• A noble and inspiring calling that is surely, if slowly, receiving the recognition it deserves.

However, slowly and over time, cinema chains have decided that it is no longer necessary to have curtains, masking or lighting adjustments in the auditoria. Audiences now walk into a cinema with a big, white, blank screen – and some of the awe that had once filled the auditorium was inexorably and finally lost. With the advent of Digital Projection it is possible for the presentation of an entire cinema circuit to be controlled from a room, anywhere in the world, by only one person. For the majority of cinemas, a single uniform presentation style began to be implemented. Only a very few independent venues still have a projectionist because of their desire to continue to do some theatrical presentation.

Cinema has become more complicated with all the different formats, aspect ratios, sound systems and other requirements from content makers. This film which shows the number of different aspect ratios which have appeared over the years helps demonstrates some of this: http://vimeo.com/68830569.

While the everyday films can often be run by low-paid, non-skilled workers who have no sense of whether the film is being shown in the best possible way, or whether all the speakers are working properly, or if the lighting source lamp is aligned correctly, or if the 3D filter is in its proper place – and so many other questions that most of these amateur ‘projectionists’ don’t even know to ask. This work is often delegated to concession workers, assistant managers, or anyone who just happens to be available when something needs to be done in the booth – or if, heaven forbid, something goes wrong during a screening.

The new digital technology has convinced cinema owners that the projectionist can go the way of the lighthouse keeper or the steam train stoker. Where once there may have been five or more projectionists in the box, now there will be nothing but blinking lights and whirring fans as servers and other digital equipment which replace the showmen of yesteryear. Like all technology, it is great when it works but it is when it is misbehaving, or when there is something unusual and technically tricky to screen – that you need the hands, eyes and experience of the expert projectionist.

THE FUTURE

Even in modern cinema with all the latest technology, there is still the need for a projectionist, or at least a technical person in the box. While the everyday requirements of making up and running a film may have been reduced in their overall complexity, a projectionist is still a useful person to have around. Digital projectors still need maintenance, still need someone to reboot them when something goes wrong – but that is the easy part. Cinemas are looking to making use of this new technology through hiring the venue for alternative content which is where a technical person is of most value – there are now more formats and aspect ratios and ways of connecting equipment than ever before – and someone who knows how to get the best from the equipment and wants to put on a good show should still be an essential part of the cinema experience.

It doesn’t matter what your role is or where you work, the most important thing is the way that a film is screened for the audience. It is, after all, the very last link in a production chain which will have taken a huge amount of money and involved hundreds of talented people – so if it is not presented in the best possible way then all of that effort has been wasted. It should not matter whether it is a big blockbuster, a low budget, or a short – people have spent their time and money to make that dream come true – so is vital that the film is shown in the best way possible.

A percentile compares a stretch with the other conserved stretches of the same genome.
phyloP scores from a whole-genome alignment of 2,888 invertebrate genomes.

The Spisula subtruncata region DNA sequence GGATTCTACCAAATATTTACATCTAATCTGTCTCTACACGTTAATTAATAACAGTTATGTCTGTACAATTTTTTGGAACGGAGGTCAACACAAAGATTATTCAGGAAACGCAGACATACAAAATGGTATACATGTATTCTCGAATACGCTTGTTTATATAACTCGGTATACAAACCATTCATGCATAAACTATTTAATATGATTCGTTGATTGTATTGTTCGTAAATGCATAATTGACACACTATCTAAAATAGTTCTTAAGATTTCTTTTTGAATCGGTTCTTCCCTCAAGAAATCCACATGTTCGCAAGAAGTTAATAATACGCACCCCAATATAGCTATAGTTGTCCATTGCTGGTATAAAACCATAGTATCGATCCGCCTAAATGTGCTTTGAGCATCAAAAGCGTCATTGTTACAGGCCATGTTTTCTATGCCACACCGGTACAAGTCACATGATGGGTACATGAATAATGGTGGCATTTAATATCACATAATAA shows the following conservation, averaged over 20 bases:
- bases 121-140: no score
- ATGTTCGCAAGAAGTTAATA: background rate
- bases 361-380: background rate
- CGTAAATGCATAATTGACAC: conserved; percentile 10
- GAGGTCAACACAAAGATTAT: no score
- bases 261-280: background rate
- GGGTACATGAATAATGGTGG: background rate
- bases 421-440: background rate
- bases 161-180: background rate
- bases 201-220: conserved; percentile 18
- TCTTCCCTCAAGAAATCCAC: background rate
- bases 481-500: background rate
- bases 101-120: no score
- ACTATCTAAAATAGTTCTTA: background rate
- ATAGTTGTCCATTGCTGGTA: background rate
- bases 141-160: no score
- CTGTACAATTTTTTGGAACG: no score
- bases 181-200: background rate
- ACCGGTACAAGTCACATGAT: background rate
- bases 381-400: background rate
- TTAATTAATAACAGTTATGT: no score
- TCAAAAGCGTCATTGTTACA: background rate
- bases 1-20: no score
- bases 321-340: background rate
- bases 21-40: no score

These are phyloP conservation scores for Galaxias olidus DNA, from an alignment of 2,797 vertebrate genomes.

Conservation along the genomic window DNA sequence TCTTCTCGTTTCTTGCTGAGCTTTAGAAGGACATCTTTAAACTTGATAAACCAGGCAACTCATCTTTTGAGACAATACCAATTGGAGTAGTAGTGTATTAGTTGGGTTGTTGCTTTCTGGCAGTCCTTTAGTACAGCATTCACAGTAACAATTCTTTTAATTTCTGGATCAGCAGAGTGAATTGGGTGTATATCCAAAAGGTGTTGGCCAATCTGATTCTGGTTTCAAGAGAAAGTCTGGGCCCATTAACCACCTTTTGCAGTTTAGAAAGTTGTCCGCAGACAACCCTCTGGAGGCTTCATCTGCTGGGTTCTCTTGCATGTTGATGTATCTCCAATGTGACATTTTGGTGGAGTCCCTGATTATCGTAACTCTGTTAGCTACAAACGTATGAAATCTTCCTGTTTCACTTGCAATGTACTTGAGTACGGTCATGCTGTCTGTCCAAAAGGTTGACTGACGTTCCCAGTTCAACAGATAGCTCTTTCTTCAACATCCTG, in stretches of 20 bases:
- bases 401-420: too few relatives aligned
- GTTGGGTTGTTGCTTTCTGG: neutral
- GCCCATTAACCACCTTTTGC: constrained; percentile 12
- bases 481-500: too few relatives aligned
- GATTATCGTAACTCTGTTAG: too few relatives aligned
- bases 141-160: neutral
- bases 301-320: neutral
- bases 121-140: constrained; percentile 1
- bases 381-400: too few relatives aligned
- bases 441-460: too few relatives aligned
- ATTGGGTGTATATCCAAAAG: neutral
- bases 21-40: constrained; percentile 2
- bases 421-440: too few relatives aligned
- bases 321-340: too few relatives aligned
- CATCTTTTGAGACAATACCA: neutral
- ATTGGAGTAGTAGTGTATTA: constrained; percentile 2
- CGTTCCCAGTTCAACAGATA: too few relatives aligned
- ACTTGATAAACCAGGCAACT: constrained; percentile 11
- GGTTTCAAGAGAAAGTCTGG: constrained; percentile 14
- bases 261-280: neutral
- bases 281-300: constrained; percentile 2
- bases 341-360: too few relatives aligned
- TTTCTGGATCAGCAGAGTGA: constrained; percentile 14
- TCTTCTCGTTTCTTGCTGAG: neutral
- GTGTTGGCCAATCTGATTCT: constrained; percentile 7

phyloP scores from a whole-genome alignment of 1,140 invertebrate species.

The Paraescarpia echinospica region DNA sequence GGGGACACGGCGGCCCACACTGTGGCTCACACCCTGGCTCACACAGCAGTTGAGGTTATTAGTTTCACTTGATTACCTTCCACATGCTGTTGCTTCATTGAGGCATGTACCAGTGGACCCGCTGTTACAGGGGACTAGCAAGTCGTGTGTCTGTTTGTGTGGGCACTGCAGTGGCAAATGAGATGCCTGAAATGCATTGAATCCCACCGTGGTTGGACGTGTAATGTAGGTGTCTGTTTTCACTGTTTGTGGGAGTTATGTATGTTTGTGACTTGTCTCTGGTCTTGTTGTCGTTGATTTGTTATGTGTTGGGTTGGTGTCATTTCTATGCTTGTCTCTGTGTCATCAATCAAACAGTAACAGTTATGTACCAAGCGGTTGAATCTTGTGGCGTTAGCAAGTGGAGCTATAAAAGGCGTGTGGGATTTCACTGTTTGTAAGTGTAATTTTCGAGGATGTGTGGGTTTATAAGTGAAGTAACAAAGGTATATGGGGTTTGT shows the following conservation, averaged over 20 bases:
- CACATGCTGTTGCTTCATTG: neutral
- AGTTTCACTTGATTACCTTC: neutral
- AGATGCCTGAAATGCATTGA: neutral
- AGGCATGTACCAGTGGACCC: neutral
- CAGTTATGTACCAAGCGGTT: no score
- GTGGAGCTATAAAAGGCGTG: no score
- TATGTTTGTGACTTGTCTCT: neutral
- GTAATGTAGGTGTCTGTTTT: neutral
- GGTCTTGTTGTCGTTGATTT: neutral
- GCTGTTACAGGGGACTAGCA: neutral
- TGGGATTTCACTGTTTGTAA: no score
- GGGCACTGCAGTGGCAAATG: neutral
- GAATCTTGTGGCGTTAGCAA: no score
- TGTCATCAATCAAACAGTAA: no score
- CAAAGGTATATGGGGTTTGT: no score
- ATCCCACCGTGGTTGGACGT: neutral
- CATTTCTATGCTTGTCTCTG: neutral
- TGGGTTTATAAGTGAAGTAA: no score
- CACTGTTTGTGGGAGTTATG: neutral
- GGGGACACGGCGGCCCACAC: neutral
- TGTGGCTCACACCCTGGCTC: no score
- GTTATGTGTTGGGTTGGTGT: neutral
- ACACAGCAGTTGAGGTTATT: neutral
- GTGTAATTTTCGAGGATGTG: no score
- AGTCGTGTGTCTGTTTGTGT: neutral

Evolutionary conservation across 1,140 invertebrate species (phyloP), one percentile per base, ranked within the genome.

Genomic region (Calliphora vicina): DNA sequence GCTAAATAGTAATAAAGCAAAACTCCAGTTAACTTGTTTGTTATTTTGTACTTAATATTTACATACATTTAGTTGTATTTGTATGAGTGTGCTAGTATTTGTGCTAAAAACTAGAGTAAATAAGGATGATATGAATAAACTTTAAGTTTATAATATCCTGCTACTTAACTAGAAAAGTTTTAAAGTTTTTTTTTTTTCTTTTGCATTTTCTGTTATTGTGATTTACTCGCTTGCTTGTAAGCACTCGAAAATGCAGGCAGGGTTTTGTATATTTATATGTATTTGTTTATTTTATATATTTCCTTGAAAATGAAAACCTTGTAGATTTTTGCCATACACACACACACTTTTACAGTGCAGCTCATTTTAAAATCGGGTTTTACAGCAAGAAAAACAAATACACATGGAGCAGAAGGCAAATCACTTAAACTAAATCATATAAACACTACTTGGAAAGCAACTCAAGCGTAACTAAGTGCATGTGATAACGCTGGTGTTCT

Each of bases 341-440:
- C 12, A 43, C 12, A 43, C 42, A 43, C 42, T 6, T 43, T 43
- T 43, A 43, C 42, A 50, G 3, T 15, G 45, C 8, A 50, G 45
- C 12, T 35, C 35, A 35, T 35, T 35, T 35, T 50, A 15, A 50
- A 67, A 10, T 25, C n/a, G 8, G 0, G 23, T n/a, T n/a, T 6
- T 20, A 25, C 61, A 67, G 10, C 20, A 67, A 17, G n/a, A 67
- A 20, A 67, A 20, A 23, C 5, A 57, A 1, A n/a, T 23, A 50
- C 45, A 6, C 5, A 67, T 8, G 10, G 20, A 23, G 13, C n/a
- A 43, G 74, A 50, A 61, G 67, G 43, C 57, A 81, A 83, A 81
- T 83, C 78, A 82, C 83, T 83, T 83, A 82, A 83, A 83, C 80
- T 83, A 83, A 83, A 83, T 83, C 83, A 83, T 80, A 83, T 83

About the author: Peter J. Knight, otherwise known has The Mad Cornish Projectionist (www.madcornishprojectionist.co.uk), has been involved in the cinema exhibition industry since 1997, when he was started as an assistant projectionist at Flix – Loughborough Student Cinema. Later becoming head projectionist and actively involved with the overall running of the organization. After graduation Peter moved to London where he has freelanced as a Projectionist/AV Technician since in a variety of different venues from arts centres to preview theatres and even at the Glastonbury Music Festival. Peter is chairman of the Projected Picture Trust (www.ppttrust.org), an organization interested in the preservation of cinema technology equipment, and is also the vice-chairman of the BKSTS Cinema Technology Committee, an organization which is interested in the education of the current day cinema technical worker and cinema technological development. Peter also writes extensively about all areas of the cinema industry and the technical elements of projection. He has also recently just launched We Can Still Show Film (www.wecanstillshowfilm.com) a free international website which is aimed at recording all the people, venues and companies still able to handle film.

 
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Posted by on July 30, 2013 in Cinema Projection

 

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CARPENTER TO CONSTRUCTION MANAGER by Dominic Ackland-Snow

Dominic Ackland-Snow

Dominic Ackland-Snow

How do I see the role of Construction Manager?

The Production Designer has to conceptualise the viewpoint of the script and the Director – and the CM’s job is turning that concept into reality, dealing with the technical, the financial and the scheduling sides.

I’m fortunate to have been brought up in a family with a strong design connection. I was lucky to have been able to crawl around as a youngster behind film sets while my Dad, an Art Director, was working. My first time working on a film set was when I did work experience on ‘Aliens’ with my Father and Peter Lamont in the Art Department. Although I enjoyed this, the element I was most interested in was Set Construction